Privacy is not about walls and closed doors. Studies indicate that people seek out spaces where they can define and control their own level of interaction.
Traditionally, privacy is thought of as complete seclusion and social withdrawal. But privacy is a fluid process, as people constantly adjust themselves to control their “invisible boundary” and selectively seek or avoid social interaction.
Studies have shown that design can play a key role in creating environments that allow users to find a sense of privacy, when and how they choose. People will seek out spaces and gravitate toward areas where they can find an appropriate degree of privacy, and that doesn’t always mean behind a wall or door.
A university study evaluated public spaces on campus and found that those offering more opportunities for privacy made students feel more competent, autonomous and socially included. This, in turn, resulted in more use of the space. Often, with too much open space, occupants are stripped of the opportunity to decide when and how long they want to engage with others. This lack of control over interactions will intuitively discourage occupants from using the space, as they seek their own level of privacy.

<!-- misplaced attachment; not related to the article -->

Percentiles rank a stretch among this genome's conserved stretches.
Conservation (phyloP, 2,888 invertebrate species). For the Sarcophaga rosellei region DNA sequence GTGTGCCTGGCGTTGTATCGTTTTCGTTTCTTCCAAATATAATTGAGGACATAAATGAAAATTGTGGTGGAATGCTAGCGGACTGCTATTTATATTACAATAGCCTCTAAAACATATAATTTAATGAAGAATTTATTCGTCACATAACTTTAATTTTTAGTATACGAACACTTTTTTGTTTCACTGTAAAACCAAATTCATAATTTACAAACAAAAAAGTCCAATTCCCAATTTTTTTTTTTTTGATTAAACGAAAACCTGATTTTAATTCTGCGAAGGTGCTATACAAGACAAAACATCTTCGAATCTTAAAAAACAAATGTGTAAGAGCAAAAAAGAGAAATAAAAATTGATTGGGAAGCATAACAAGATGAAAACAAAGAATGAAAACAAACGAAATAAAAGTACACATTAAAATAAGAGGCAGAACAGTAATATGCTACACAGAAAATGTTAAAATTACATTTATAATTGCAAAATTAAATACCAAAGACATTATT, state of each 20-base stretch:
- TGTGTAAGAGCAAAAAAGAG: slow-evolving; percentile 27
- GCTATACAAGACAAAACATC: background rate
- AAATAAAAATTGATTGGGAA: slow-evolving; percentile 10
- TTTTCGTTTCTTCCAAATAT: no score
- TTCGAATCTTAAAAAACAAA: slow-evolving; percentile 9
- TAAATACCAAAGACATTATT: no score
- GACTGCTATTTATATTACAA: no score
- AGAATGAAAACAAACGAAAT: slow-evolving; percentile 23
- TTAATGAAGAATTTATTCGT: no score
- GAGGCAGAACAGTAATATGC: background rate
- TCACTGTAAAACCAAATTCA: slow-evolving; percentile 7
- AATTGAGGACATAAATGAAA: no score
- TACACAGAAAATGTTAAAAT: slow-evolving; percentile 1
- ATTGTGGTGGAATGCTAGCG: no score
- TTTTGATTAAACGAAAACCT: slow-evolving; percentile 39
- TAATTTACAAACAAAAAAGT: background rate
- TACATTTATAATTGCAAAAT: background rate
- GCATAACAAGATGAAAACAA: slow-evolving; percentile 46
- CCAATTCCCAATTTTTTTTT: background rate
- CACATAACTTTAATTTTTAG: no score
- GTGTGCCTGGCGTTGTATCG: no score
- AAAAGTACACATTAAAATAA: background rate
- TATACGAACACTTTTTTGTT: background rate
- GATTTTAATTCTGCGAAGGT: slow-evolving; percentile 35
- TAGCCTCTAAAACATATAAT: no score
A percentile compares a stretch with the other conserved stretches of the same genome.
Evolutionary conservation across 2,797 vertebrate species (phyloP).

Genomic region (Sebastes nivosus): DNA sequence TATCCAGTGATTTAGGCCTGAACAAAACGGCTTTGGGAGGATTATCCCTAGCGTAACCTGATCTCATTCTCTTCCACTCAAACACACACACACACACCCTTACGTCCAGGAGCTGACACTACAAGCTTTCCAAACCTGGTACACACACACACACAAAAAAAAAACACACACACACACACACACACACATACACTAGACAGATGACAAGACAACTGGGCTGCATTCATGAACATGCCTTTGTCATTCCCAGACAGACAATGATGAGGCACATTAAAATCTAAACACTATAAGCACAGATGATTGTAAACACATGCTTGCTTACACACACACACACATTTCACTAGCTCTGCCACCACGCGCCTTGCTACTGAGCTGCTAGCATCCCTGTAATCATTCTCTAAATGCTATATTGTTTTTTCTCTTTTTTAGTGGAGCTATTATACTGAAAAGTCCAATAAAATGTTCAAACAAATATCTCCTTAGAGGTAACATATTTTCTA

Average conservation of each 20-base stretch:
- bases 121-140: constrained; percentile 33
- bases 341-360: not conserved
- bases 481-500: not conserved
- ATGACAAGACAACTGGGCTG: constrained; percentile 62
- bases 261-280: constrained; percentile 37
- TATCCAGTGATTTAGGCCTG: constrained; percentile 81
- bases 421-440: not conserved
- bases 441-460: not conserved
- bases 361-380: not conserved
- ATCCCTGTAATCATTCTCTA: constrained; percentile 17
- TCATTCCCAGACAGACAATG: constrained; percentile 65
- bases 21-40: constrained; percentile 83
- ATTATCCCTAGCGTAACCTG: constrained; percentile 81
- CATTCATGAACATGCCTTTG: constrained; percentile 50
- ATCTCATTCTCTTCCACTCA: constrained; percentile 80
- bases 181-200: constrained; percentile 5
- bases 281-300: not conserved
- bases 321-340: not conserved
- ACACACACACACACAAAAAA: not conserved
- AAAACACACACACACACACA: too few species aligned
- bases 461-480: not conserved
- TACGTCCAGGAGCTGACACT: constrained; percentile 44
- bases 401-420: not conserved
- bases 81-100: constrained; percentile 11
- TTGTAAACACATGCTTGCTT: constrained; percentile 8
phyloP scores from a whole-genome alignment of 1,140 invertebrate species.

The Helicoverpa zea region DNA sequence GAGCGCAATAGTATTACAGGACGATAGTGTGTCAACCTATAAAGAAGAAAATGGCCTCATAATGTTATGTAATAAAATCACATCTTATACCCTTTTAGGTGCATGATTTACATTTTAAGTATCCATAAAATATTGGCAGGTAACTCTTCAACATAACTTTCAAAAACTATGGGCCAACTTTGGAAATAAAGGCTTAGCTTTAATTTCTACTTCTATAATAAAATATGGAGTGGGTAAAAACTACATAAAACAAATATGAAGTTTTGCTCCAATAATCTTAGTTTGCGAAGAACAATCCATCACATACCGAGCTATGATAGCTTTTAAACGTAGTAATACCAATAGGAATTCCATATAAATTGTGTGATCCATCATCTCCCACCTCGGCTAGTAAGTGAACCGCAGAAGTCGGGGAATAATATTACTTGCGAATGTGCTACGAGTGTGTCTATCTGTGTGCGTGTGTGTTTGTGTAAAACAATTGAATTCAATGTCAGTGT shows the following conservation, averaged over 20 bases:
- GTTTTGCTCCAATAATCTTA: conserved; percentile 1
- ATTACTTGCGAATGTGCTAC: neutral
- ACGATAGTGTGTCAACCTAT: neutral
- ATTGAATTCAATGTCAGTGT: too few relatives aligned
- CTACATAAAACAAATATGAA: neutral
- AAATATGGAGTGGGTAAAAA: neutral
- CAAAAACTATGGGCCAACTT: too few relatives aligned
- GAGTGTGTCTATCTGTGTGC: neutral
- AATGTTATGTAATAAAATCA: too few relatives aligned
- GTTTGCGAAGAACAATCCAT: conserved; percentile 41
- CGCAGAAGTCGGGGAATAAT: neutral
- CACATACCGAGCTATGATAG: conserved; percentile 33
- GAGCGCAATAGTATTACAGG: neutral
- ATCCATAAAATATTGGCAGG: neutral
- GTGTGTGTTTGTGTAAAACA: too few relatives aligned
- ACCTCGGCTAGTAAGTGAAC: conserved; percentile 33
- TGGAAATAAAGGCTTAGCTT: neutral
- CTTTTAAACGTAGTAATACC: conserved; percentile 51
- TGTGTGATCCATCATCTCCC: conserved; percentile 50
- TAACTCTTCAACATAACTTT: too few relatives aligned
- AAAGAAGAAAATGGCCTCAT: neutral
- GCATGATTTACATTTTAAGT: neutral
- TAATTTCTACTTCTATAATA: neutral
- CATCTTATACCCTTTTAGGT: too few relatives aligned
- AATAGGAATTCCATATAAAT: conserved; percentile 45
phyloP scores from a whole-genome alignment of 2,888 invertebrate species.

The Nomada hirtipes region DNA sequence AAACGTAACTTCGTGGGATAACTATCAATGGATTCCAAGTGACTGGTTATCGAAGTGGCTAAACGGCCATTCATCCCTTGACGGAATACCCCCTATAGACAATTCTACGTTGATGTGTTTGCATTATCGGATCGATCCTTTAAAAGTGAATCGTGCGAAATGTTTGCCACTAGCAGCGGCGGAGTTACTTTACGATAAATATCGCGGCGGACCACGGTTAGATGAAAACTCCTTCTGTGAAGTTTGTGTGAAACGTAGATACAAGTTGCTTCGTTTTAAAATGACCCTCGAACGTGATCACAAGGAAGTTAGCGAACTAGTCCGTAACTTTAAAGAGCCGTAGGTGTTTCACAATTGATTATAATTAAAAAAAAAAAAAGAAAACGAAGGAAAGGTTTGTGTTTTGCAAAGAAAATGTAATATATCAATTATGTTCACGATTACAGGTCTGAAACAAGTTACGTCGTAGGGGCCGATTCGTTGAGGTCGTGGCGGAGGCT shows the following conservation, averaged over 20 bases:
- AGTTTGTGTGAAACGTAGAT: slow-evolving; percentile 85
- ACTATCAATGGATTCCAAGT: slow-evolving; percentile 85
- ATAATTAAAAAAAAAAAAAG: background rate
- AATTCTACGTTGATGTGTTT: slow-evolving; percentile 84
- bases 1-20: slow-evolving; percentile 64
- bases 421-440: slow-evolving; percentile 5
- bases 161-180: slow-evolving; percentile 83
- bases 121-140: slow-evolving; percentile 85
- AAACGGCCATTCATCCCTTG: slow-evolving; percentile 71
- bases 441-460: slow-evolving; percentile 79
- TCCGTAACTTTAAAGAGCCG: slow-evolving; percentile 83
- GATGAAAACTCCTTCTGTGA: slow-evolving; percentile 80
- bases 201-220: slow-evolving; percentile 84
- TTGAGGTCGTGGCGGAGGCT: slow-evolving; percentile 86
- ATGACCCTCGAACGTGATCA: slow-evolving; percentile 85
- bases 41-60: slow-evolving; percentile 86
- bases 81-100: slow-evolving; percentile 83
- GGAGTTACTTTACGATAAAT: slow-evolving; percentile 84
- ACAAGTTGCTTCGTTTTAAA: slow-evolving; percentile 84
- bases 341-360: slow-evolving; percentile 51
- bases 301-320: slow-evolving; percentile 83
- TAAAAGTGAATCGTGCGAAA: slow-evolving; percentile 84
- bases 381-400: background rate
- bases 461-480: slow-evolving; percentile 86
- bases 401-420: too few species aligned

“If we only design very stagnant places where they are either defined with fixed walls or entirely open, then we’re taking away the users’ control and ability to use the environment to their benefit,” LPA research analyst Rachel Nasland says.
During the design process for a library for Britton Middle School in Morgan Hill, California, LPAred, LPA’s research team, explored the different meanings of privacy and how that can be supported through creative design strategies to imply different levels of noise and engagement appropriate for the space. Studies have shown a sense of privacy can influence students in many ways, including well-being, safety, security and their emotional adjustments to social life.
For a library or student center, incorporating privacy into design can start with an analysis of spaces reflecting different levels on the alone-together and private-public continuums, the LPAred team recommended. Zoning areas will allow for a range of interactions to occur and grant occupants greater control over their desired level of privacy, the report says.
A variety of specific design approaches can also influence how spaces accommodate privacy and encourage or discourage social interaction. Privacy is often cited by students as a key component of any facility. Understanding that the response can have several meanings will help create more informed choices as the design process progresses. “Often when people think privacy, they think someone wants to go in a room and close the door, and that’s not what it means,” Nasland says. “Privacy is this dynamic process of how we engage with others around us, on our own terms.”